The main victims of this new kangaroo court are young girls who commit the error of wearing clothes that make them look too sexy for these Aregbe’s buffoons and probably turn them on too. These idiots seize young girls from the streets and sometimes drag them off speeding Motor cycles and beat them to a pulp. Exuberant young men are also not exempted from this jungle court. Nursing mothers who do not carry their children according to the unknown laws of the almighty SAS can be tried and punished. Other things that no one knows until someone fall victim are also criminal under this new regime. The punishments for crimes according to these imbeciles depend on their perpetually foul mood.

One incident that shocked me beyond word is that of a young lady ‘arrested’ on Saturday 25th August, 2012 in Iwo. She was accused of wearing a top revealing her breast and the soldiers forced her to remove her top so as to totally reveal the breast she was ‘trying to flaunt’. Then a passing innocent Okada rider, who had no idea what was happening, was also stopped and asked by the soldiers to fondle the exposed breast of this young woman. The Okada man tried to turn down this offer and that’s a decision he would be regretting for a long time. He was mercilessly beaten and at the end he had to do as asked. What kind of punishment is this?  Just like most people who witnessed or learnt of this case, I was enraged. This is no fiction. This was even briefly mentioned on a breakfast show the following morning on the state owned Orisun FM with the presenter justifying and making light of the incident. I consider myself a morally conscious and a religious person but I do not see any sense in this kind of arrangement as it is most vulnerable to injurious abuse as we have seen in this case. Even under Sharia, which I must add the governor is not at all implementing, there are procedures, very strict procedure for issues like this.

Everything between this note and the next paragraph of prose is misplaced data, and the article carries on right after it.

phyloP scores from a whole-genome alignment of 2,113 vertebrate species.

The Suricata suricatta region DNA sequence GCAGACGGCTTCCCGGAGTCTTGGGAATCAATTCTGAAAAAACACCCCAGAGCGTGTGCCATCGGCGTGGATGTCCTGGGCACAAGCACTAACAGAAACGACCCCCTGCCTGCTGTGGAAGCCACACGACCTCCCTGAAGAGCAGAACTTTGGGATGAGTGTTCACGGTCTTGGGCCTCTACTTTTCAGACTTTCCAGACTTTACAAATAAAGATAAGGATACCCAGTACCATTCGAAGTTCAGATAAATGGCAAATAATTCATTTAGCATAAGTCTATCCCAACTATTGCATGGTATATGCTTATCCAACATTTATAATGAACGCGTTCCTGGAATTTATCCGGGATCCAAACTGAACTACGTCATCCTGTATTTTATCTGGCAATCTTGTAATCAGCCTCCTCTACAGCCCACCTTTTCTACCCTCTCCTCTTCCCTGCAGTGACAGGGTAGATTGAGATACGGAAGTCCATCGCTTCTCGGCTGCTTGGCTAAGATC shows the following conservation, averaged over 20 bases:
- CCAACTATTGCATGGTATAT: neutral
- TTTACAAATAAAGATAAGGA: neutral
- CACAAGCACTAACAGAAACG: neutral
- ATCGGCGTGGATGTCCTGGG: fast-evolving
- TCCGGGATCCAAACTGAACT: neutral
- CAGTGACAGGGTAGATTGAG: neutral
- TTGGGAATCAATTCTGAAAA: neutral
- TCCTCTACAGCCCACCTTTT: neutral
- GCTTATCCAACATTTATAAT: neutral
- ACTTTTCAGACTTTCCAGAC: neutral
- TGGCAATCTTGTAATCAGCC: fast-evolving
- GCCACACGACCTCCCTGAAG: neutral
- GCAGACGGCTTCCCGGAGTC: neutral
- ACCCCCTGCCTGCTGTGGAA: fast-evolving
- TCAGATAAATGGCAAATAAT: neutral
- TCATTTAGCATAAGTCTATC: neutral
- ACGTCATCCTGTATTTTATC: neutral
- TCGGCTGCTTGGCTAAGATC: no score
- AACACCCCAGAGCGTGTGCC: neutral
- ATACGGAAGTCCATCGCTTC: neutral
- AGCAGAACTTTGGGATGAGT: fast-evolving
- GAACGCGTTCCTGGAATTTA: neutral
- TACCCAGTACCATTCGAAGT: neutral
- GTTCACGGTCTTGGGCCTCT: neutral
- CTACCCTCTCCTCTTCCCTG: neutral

As a believer in democracy, I hate arbitrariness and disregard for rule of law and rights of citizens. These people that are summarily punished like primary school children have their right to a fair trial which I’m pretty sure these soldiers have little idea what it entails. Even under the harshest judicial system in the world, people still have right to a trial unless we are back in the military era. For someone who benefitted from the painstaking judicial system of this country, this SAS of a thing constitutes an all-time low for Governor Aregbesola. How can a system that successfully retrieved a stolen mandate from an incumbent and a member of the ruling party not be able to deal with misdemeanor like indecency? As it is now, citizens especially youth are living under constant fear that they may unwittingly commit an unknown crime and get punished. I personally saw a young girl ran like Usain Bolt when she heard the seriously irritating siren of SAS. What this girl wore could easily pass for a cheer leader dress in Lagos or Port Harcourt. I fail to see how punishing that young girl is going to lead to the provision of job for my friends that graduated couple of years ago, or refurbishment of class rooms in our schools or promotion of civil servants. Have you ever thought of indecency and thought of Osun at the same time? Your answer just like mine would probably be a NO. And that’s because indecency has never been a problem in Osun until our governor of little things successfully made issue out of nonsense. I understand something of this nature might have happened in ACN led Lagos state few years back and  may still be happening in ACN led Oyo state.